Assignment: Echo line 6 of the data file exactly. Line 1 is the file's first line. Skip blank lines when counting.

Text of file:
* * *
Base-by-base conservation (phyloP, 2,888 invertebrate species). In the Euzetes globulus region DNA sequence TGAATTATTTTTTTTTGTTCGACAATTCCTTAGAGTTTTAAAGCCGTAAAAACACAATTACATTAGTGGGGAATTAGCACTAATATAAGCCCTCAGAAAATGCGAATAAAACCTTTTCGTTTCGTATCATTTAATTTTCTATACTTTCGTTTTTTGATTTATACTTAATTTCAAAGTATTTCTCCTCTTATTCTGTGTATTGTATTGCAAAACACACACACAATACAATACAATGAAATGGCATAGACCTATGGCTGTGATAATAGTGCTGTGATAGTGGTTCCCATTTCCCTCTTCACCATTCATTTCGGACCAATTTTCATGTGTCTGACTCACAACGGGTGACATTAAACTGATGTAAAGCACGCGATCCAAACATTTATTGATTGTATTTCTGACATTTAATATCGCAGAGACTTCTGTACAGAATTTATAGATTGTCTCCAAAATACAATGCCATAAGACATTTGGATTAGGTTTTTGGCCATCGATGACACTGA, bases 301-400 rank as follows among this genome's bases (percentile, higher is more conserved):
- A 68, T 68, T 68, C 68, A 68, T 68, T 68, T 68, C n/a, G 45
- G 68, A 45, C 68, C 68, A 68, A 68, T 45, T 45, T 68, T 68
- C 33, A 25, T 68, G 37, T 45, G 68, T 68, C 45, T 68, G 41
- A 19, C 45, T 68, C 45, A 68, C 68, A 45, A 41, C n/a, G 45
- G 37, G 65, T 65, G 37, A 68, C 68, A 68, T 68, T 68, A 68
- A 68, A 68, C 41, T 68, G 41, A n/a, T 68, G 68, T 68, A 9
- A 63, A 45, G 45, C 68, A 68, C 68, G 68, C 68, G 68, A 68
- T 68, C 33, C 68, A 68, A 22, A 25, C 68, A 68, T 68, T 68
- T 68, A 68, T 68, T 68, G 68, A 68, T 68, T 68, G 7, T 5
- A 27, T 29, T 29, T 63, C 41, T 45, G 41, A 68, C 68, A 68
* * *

- G 37, G 65, T 65, G 37, A 68, C 68, A 68, T 68, T 68, A 68